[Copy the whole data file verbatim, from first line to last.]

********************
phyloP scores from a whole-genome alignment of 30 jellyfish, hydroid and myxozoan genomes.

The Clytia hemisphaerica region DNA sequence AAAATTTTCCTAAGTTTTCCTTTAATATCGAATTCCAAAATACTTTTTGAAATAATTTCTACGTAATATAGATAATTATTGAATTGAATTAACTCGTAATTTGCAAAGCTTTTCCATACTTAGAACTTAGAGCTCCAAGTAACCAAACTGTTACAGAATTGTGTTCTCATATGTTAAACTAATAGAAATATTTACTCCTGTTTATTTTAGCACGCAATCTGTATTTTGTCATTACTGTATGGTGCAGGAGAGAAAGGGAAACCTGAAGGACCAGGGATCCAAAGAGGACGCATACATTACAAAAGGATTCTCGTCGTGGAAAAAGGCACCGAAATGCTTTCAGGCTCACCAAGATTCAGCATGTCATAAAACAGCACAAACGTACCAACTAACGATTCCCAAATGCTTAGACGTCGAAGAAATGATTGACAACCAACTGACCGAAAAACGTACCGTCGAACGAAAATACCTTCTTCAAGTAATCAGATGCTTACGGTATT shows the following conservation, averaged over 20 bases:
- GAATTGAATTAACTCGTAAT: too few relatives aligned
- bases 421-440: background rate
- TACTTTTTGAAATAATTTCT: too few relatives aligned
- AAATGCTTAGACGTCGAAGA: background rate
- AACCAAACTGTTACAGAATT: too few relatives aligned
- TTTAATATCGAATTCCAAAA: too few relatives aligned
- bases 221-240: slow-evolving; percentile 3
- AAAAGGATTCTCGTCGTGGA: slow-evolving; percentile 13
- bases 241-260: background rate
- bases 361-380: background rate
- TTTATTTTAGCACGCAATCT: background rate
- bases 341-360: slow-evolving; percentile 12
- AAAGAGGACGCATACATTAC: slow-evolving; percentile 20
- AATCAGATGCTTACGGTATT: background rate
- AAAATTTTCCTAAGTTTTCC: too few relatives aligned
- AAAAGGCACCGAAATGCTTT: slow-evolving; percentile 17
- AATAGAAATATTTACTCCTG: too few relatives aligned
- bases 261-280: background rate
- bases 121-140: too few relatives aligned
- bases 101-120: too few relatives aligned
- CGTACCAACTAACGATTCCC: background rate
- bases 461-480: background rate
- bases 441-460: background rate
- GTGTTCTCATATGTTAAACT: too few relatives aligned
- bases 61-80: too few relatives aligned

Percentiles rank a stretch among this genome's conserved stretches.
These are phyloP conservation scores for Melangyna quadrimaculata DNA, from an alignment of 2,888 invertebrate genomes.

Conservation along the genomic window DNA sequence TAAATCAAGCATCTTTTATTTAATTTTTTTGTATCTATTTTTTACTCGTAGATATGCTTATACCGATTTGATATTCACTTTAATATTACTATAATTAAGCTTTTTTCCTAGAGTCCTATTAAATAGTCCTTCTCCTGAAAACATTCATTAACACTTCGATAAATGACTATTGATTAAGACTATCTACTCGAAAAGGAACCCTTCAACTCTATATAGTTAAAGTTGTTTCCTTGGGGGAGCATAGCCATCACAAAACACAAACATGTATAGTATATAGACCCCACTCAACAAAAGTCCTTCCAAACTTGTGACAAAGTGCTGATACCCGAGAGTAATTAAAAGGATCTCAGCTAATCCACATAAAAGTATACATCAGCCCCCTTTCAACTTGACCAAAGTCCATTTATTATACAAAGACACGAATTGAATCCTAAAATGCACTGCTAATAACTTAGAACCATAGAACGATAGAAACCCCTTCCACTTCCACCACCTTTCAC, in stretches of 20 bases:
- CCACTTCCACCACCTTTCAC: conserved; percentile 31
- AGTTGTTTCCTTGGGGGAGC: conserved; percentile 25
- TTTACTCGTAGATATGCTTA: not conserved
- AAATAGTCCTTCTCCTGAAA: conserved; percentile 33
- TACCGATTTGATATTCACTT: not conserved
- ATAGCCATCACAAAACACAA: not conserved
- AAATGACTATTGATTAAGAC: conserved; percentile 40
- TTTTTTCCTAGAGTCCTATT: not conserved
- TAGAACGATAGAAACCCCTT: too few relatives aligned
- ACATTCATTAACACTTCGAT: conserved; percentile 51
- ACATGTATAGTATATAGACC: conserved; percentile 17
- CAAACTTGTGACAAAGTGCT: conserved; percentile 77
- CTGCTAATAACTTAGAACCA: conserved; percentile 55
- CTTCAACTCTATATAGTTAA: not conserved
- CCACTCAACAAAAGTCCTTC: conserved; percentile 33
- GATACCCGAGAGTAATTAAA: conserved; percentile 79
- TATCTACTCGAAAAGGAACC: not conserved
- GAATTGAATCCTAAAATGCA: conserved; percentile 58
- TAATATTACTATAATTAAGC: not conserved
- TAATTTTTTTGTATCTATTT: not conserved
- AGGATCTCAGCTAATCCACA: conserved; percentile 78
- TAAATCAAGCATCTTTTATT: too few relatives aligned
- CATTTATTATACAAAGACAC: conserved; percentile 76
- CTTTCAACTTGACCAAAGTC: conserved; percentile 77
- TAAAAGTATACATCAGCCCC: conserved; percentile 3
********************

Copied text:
phyloP scores from a whole-genome alignment of 30 jellyfish, hydroid and myxozoan genomes.

The Clytia hemisphaerica region DNA sequence AAAATTTTCCTAAGTTTTCCTTTAATATCGAATTCCAAAATACTTTTTGAAATAATTTCTACGTAATATAGATAATTATTGAATTGAATTAACTCGTAATTTGCAAAGCTTTTCCATACTTAGAACTTAGAGCTCCAAGTAACCAAACTGTTACAGAATTGTGTTCTCATATGTTAAACTAATAGAAATATTTACTCCTGTTTATTTTAGCACGCAATCTGTATTTTGTCATTACTGTATGGTGCAGGAGAGAAAGGGAAACCTGAAGGACCAGGGATCCAAAGAGGACGCATACATTACAAAAGGATTCTCGTCGTGGAAAAAGGCACCGAAATGCTTTCAGGCTCACCAAGATTCAGCATGTCATAAAACAGCACAAACGTACCAACTAACGATTCCCAAATGCTTAGACGTCGAAGAAATGATTGACAACCAACTGACCGAAAAACGTACCGTCGAACGAAAATACCTTCTTCAAGTAATCAGATGCTTACGGTATT shows the following conservation, averaged over 20 bases:
- GAATTGAATTAACTCGTAAT: too few relatives aligned
- bases 421-440: background rate
- TACTTTTTGAAATAATTTCT: too few relatives aligned
- AAATGCTTAGACGTCGAAGA: background rate
- AACCAAACTGTTACAGAATT: too few relatives aligned
- TTTAATATCGAATTCCAAAA: too few relatives aligned
- bases 221-240: slow-evolving; percentile 3
- AAAAGGATTCTCGTCGTGGA: slow-evolving; percentile 13
- bases 241-260: background rate
- bases 361-380: background rate
- TTTATTTTAGCACGCAATCT: background rate
- bases 341-360: slow-evolving; percentile 12
- AAAGAGGACGCATACATTAC: slow-evolving; percentile 20
- AATCAGATGCTTACGGTATT: background rate
- AAAATTTTCCTAAGTTTTCC: too few relatives aligned
- AAAAGGCACCGAAATGCTTT: slow-evolving; percentile 17
- AATAGAAATATTTACTCCTG: too few relatives aligned
- bases 261-280: background rate
- bases 121-140: too few relatives aligned
- bases 101-120: too few relatives aligned
- CGTACCAACTAACGATTCCC: background rate
- bases 461-480: background rate
- bases 441-460: background rate
- GTGTTCTCATATGTTAAACT: too few relatives aligned
- bases 61-80: too few relatives aligned

Percentiles rank a stretch among this genome's conserved stretches.
These are phyloP conservation scores for Melangyna quadrimaculata DNA, from an alignment of 2,888 invertebrate genomes.

Conservation along the genomic window DNA sequence TAAATCAAGCATCTTTTATTTAATTTTTTTGTATCTATTTTTTACTCGTAGATATGCTTATACCGATTTGATATTCACTTTAATATTACTATAATTAAGCTTTTTTCCTAGAGTCCTATTAAATAGTCCTTCTCCTGAAAACATTCATTAACACTTCGATAAATGACTATTGATTAAGACTATCTACTCGAAAAGGAACCCTTCAACTCTATATAGTTAAAGTTGTTTCCTTGGGGGAGCATAGCCATCACAAAACACAAACATGTATAGTATATAGACCCCACTCAACAAAAGTCCTTCCAAACTTGTGACAAAGTGCTGATACCCGAGAGTAATTAAAAGGATCTCAGCTAATCCACATAAAAGTATACATCAGCCCCCTTTCAACTTGACCAAAGTCCATTTATTATACAAAGACACGAATTGAATCCTAAAATGCACTGCTAATAACTTAGAACCATAGAACGATAGAAACCCCTTCCACTTCCACCACCTTTCAC, in stretches of 20 bases:
- CCACTTCCACCACCTTTCAC: conserved; percentile 31
- AGTTGTTTCCTTGGGGGAGC: conserved; percentile 25
- TTTACTCGTAGATATGCTTA: not conserved
- AAATAGTCCTTCTCCTGAAA: conserved; percentile 33
- TACCGATTTGATATTCACTT: not conserved
- ATAGCCATCACAAAACACAA: not conserved
- AAATGACTATTGATTAAGAC: conserved; percentile 40
- TTTTTTCCTAGAGTCCTATT: not conserved
- TAGAACGATAGAAACCCCTT: too few relatives aligned
- ACATTCATTAACACTTCGAT: conserved; percentile 51
- ACATGTATAGTATATAGACC: conserved; percentile 17
- CAAACTTGTGACAAAGTGCT: conserved; percentile 77
- CTGCTAATAACTTAGAACCA: conserved; percentile 55
- CTTCAACTCTATATAGTTAA: not conserved
- CCACTCAACAAAAGTCCTTC: conserved; percentile 33
- GATACCCGAGAGTAATTAAA: conserved; percentile 79
- TATCTACTCGAAAAGGAACC: not conserved
- GAATTGAATCCTAAAATGCA: conserved; percentile 58
- TAATATTACTATAATTAAGC: not conserved
- TAATTTTTTTGTATCTATTT: not conserved
- AGGATCTCAGCTAATCCACA: conserved; percentile 78
- TAAATCAAGCATCTTTTATT: too few relatives aligned
- CATTTATTATACAAAGACAC: conserved; percentile 76
- CTTTCAACTTGACCAAAGTC: conserved; percentile 77
- TAAAAGTATACATCAGCCCC: conserved; percentile 3